2010 Kinesis Decade Convert2 Alloy fixie, Miche, Sora Pics soon...
    2008 Kinesis RC2 Scandium/Carbon Road, Ultegra, Ksyrium Elites Pics
    2007 Kinesis Pha5e Scandium hardtail, XT, Revelations, Rockets, M4s, Mavics Pics
    2005 Kinesis RC Scandium/Carbon Road, Ultegra, Ksyrium SLs Pics
    1996 Raleigh Max Steel, Deore XT, SRAM Attack shifters, homemade wheels Pics

  12. #12
    In beaurocratic limbo urbanknight's Avatar
    Join Date
    Mar 2006
    Location
    Los Angeles, CA
    My Bikes
    Specialized Allez, K2 Razorback
    Posts
    22,457
    Mentioned
    0 Post(s)
    Tagged
    0 Thread(s)
    Quote Originally Posted by San Rensho
    36 hole, 4x rear, 3x front, straight 14 gauge stainless steel spokes. Can't go wrong.
    This is the best suggestion, although I would just take the extra 10 grams and get the front 4X as well. 4X is for 36 spokes, 3X is for 32.

    And I have had no problem with shimano hubs. Properly greased and adjusted, they are just as smooth as any budget sealed hub I've seen. I have tortured Deore LX, XT, XTR, 105, Ultegra, and Dura Ace hubs and none of them ever came loose of started pitting. Neglected hubs see problems after about 10 years though.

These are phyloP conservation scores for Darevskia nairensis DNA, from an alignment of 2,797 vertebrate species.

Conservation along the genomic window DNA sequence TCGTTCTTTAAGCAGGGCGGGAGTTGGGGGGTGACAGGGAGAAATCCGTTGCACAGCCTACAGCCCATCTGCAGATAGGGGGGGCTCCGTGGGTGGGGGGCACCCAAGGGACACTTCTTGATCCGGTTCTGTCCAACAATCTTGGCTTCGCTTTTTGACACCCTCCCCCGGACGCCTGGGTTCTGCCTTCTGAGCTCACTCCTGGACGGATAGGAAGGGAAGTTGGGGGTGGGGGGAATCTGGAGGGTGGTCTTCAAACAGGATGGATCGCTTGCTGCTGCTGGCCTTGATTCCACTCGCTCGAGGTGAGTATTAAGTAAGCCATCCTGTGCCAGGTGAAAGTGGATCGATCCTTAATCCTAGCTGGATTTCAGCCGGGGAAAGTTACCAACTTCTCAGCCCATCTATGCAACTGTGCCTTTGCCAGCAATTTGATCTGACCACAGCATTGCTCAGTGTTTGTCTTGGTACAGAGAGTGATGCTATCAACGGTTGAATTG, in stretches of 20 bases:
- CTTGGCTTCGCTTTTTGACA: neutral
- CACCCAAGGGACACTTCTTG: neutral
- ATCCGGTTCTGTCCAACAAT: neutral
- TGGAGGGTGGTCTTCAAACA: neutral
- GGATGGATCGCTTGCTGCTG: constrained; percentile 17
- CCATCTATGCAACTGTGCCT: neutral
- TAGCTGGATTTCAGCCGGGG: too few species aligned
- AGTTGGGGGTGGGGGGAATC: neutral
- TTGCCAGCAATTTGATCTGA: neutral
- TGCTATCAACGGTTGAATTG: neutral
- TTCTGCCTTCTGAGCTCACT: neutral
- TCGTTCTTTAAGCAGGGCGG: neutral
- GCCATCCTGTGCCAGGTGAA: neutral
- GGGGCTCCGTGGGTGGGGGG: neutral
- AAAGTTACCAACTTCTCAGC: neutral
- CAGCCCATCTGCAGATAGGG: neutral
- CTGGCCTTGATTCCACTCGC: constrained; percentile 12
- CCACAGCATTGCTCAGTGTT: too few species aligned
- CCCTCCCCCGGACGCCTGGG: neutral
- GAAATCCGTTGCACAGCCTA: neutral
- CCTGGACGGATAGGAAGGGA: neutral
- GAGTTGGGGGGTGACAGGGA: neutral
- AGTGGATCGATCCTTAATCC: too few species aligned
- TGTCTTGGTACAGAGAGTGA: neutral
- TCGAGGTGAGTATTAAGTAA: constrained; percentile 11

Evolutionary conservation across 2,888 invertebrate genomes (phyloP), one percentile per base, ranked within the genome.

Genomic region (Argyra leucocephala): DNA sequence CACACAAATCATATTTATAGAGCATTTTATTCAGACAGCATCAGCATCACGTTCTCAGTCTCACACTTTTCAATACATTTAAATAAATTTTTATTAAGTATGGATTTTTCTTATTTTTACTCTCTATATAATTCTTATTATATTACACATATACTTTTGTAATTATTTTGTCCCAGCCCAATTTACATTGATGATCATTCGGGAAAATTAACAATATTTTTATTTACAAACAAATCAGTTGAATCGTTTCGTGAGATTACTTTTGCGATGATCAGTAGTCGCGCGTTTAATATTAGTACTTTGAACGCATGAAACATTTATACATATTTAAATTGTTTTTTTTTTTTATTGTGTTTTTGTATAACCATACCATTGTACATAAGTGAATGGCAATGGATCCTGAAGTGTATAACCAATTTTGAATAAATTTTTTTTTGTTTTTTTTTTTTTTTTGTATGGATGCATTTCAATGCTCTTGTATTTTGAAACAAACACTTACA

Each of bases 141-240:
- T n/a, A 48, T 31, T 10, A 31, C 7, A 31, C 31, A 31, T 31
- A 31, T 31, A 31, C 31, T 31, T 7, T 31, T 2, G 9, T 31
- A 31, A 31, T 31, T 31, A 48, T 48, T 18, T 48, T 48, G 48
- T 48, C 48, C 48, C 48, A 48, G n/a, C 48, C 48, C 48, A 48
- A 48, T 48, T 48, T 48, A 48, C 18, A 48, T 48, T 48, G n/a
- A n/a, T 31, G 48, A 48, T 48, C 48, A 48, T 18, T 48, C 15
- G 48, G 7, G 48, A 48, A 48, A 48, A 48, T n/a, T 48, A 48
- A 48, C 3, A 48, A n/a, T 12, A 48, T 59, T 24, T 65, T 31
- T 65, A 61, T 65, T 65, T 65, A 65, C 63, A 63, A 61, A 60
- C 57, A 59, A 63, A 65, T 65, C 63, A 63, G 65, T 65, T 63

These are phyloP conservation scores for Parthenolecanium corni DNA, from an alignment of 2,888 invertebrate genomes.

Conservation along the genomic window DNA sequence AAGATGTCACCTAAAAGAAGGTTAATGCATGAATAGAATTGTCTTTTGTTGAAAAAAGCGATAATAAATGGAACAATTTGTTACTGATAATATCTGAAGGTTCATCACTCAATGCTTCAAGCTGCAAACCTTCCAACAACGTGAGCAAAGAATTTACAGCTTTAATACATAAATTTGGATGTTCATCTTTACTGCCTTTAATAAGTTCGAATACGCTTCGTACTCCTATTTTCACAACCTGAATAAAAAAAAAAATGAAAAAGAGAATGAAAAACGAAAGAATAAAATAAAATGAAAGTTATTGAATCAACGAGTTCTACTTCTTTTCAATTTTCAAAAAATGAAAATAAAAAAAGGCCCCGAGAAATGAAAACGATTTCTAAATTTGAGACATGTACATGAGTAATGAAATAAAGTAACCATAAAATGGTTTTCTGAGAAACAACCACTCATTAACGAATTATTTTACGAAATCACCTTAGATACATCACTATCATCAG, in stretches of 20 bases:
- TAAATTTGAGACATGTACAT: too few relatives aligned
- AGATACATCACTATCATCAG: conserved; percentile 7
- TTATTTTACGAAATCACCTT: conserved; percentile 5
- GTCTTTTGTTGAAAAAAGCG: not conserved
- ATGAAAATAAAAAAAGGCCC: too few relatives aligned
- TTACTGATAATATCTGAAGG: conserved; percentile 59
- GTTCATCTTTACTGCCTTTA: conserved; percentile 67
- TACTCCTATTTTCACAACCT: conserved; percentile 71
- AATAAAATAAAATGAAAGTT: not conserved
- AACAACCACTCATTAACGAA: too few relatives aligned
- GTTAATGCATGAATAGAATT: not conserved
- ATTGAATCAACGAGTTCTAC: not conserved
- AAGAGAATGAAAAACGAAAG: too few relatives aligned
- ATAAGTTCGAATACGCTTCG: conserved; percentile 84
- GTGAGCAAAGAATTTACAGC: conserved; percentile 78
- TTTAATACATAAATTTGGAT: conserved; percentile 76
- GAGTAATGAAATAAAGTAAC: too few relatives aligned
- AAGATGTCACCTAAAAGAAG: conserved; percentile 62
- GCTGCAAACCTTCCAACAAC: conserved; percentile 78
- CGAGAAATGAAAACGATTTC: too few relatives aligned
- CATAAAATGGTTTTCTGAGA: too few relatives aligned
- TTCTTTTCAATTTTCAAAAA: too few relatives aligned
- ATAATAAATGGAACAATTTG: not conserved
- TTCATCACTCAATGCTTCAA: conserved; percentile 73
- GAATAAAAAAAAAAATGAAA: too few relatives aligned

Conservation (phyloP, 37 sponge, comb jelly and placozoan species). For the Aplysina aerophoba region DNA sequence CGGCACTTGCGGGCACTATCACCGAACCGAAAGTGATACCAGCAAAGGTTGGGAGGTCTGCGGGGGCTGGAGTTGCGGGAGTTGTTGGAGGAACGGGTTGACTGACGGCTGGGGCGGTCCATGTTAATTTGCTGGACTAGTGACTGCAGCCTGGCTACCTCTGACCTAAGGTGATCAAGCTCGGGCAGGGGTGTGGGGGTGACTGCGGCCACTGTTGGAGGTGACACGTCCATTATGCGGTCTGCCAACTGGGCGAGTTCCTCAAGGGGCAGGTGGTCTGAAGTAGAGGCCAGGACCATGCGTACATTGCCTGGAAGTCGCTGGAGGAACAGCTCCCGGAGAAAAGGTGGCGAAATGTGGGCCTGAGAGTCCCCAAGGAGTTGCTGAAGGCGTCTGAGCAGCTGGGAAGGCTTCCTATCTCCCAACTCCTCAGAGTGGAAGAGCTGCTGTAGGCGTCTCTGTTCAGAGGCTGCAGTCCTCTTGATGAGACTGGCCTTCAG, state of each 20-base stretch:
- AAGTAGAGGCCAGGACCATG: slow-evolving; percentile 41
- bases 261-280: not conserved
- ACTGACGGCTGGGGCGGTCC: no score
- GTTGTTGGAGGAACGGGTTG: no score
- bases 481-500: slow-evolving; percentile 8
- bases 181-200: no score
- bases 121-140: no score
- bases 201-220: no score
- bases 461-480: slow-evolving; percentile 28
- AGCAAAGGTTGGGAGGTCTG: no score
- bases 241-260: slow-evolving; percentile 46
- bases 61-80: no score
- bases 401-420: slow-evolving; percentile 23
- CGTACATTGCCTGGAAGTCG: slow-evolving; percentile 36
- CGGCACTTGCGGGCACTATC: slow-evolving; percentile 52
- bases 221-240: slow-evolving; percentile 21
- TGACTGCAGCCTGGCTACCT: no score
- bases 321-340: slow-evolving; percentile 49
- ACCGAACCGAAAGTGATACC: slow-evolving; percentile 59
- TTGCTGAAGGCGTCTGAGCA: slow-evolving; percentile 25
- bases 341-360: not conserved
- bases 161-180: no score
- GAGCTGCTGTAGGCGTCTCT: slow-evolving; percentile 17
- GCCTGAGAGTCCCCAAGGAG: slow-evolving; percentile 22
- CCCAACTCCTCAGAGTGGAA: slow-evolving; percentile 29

13. #13
    Senior Member Avalanche325's Avatar
    Join Date
    Apr 2003
    Location
    Pasadena, CA
    My Bikes
    Litespeed Firenze / GT Avalanche
    Posts
    3,162
    Mentioned
    0 Post(s)
    Tagged
    0 Thread(s)
    Quote Originally Posted by Retro Grouch
    Shimano LX hubs, Sun Rhyno Lite rims, and DT or Wheelsmith 14 gauge spokes with average or better assembly will be all-but-bulletproof.
    That is EXACTLY what I run on the rear of my MTB. I have been 3 or 4 feet in the air at 30MPH on a hardtail with me weighing 205lbs (thinner now) countless times. It stays VERY true. I also have never broken a spoke.

    I blew the ratchet out of it at the end of a four mile climb (50 ft to go). But that was after about 3 years of heavy use, so I can't complain. Good thing it was downhill all the way back. Plus, the freehub can be replaced without r

    The only issue with that rim is it is a little wide, so tire changes are a little tougher than narrower rims.
    Last edited by Avalanche325; 04-11-06 at 04:10 PM.

  14. #14
    likes avocadoes
    Join Date
    Nov 2004
    Location
    oakland, ca
    My Bikes
    heh, like that info would fit here...
    Posts
    1,125
    Mentioned
    0 Post(s)
    Tagged
    0 Thread(s)
    I have a lovely LX hub with busted flange from road riding w/ trailers. It happens. Not pretty. Hand-built and perfectly tensioned, too.

    But I agree that the build is the most important part of the wheel. As Peter White says on his site, a properly-built wheel using non-crap parts should have the rim sidewalls fail before the spokes.

  15. #15
    Dubito ergo sum. patc's Avatar
    Join Date
    Feb 2005
    Location
    Ottawa, ON, Canada
    My Bikes
    Bessie.
    Posts
    1,735
    Mentioned
    0 Post(s)
    Tagged
    0 Thread(s)
    Thanks for all the replies, folks. I didn't expect this thread to get this longm good thing I didn't ask about chain lube.

Posting Permissions

  • You may not post new threads
  • You may not post replies
  • You may not post attachments
  • You may not edit your posts
  •